My Brother, My Pain

It was winter, I remember that.

I came home from school that day and wondered where everyone was. Where was everyone? It wasn’t that unusual to find no one home when I came home from school; and I never saw my brother on the bus coming home from school. It didn’t occur to me to be that upset about having the house to myself as I made myself a snack, set myself up on the loveseat with my Honors History homework and turned on “Another World” and then later, “General Hospital”. Homework took up hours these days what with my Honors History and Geometry classes. I didn’t have English or Science right now which made the load lighter, but French 2 with the new teacher was also kicking my rear. Plus there was practicing…in order to do well in band and hold a respectable place in the flute section I was having to put in time pretty much every day practicing.

The level work meant that for several hours that day, I had no idea that my life was about to change dramatically.

Finally, my mother came home. A little earlier than usual, which always aroused suspicion on my part. My mother was hardly ever home before 7 or 8 pm on a weeknight. She generally decided now to wait out rush hour and get more work done, which led to a shorter commute. We never had a family dinner unless it was on the weekends.

She wasn’t carrying her briefcase, which also put up my dander. Her heavy shoulder briefcase was part of the headache and back trouble she was plagued with, because it was always present there on her shoulder. But it was missing.

“Your brother is back in the hospital,” she told me. I guess I shouldn’t have been surprised. My brother was hardly ever present at home, and when he was, he was holed up in his room, nicknamed “The Cave”. The last time he went, he had threatened to kill himself. This time, they’d found drugs at school, and then again in his room. I stared at her blankly, feeling little except relief that I was going to breathe easier in my own home over the next few days.

“How long?” I asked.

“He won’t be coming back here to live,” she replied slowly. “Your father has agreed to take custody of him.”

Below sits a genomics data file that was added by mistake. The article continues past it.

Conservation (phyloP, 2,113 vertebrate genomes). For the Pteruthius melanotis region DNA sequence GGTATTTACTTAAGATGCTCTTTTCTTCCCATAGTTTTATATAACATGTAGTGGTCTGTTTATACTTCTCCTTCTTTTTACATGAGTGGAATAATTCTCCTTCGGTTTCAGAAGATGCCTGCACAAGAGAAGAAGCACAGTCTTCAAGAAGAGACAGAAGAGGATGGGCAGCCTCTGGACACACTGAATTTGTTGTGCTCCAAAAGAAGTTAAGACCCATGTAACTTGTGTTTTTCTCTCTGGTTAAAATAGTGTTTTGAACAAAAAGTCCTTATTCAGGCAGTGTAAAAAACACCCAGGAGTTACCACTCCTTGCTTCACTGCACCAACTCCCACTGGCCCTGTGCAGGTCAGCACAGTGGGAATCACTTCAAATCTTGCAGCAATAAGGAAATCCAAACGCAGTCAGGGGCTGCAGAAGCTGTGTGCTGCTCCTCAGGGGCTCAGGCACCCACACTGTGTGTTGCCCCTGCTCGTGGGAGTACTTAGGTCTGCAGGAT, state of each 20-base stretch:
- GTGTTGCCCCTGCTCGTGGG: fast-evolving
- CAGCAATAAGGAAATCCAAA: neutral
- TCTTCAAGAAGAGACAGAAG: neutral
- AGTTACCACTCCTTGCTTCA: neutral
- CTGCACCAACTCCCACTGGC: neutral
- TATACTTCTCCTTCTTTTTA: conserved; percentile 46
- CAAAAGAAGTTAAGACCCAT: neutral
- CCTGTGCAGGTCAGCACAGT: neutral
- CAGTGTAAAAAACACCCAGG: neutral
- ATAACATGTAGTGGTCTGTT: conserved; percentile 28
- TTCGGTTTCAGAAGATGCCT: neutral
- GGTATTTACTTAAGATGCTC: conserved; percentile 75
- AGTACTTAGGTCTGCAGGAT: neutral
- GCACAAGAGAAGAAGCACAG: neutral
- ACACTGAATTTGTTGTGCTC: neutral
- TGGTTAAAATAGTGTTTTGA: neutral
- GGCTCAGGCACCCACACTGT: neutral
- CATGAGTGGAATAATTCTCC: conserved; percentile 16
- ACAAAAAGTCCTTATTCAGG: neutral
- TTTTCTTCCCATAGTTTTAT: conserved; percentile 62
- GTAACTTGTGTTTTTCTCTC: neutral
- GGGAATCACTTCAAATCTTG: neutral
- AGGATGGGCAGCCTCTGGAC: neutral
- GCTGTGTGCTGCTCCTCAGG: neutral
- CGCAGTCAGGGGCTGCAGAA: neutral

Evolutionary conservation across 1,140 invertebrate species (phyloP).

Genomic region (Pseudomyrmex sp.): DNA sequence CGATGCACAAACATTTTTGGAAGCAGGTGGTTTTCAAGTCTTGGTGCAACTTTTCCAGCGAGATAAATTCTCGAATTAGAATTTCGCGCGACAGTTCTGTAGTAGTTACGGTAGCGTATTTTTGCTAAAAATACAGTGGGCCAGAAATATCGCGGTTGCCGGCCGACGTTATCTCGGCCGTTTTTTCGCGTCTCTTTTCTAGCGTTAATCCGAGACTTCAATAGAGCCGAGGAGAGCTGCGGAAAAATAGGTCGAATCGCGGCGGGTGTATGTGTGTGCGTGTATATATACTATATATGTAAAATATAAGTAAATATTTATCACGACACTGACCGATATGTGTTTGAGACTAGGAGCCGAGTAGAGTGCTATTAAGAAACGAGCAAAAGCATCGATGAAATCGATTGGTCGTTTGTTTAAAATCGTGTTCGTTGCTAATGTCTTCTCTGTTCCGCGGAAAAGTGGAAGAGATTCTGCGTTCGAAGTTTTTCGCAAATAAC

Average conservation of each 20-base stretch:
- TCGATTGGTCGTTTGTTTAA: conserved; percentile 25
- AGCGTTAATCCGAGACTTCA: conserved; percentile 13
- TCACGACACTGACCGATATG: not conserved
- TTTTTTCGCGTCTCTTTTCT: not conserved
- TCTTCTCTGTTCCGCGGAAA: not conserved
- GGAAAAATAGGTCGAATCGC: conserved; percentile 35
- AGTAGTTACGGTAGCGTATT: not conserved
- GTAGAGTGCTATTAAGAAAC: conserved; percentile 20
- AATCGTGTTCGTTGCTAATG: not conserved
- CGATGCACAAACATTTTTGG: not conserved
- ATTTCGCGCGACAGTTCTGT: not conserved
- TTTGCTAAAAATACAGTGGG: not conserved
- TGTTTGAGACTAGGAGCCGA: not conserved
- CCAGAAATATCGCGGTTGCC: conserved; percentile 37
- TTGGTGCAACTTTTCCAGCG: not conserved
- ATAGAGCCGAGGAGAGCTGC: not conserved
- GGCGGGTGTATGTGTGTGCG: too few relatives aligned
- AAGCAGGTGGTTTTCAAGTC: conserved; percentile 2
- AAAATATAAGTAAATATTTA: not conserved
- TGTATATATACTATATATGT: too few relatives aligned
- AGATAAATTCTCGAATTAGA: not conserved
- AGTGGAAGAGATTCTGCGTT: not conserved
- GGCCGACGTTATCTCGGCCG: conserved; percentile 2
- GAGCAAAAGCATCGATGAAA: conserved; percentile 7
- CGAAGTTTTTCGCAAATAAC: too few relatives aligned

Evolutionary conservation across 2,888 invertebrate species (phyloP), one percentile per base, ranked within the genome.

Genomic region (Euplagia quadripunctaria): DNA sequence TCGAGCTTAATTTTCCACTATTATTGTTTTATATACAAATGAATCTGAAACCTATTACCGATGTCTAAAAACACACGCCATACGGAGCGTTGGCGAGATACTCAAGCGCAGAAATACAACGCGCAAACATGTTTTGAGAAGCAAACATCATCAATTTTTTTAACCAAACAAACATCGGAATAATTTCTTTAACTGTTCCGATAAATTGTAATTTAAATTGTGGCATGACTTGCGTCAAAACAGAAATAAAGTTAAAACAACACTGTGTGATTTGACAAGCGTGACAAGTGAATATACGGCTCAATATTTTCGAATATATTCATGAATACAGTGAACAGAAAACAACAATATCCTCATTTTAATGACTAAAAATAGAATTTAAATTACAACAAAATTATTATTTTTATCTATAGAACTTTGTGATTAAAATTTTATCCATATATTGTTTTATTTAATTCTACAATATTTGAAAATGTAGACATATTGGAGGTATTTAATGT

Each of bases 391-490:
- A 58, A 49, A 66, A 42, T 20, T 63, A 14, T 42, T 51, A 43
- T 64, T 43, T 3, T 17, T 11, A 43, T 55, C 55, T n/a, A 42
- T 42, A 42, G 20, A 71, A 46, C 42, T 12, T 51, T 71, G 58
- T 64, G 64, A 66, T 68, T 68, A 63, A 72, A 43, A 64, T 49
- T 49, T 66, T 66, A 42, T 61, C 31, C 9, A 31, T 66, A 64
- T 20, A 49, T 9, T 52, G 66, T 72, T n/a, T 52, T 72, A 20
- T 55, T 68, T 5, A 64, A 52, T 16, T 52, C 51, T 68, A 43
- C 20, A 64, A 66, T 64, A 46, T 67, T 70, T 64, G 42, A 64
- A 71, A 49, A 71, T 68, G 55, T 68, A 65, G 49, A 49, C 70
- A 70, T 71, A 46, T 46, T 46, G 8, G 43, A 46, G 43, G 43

Whoa. This was huge. My father, whose presence had dwindled greatly in our lives as my brother’s issues escalated, had always maintained that he couldn’t possibly assume custody of my brother. “Why? What’s changed? The fourth time is the charm?” I bitterly asked. I wasn’t exactly impressed with my father’s altruism at this point. I’d been sent away last summer to save me from my brother’s outbursts. He’d broken my wrist, hit me more times than I could count, put holes in walls and doors and stolen from all of us to the point of putting our whole house under lock and key.

“I guess he decided enough was enough. He’s going to send him to a boarding school.”

Ah, there it was. He wouldn’t have him live in the house he shared with his life partner in the upscale part of suburbia. That made more sense. I had lots of questions, but they all vanished when I looked at my mom’s face.

She wasn’t crying, but she was as close as I’d seen her throughout all of this. “I’m sorry, Mom.” At the end of the day, through it all, this was her kid. Despite everything he’d done to her, done to our family, she still loved him and she was heartbroken that it had come to this. It wasn’t going to get fixed, it wasn’t going to get better. She had to admit defeat.

“So am I,” she answered. “For everything.”

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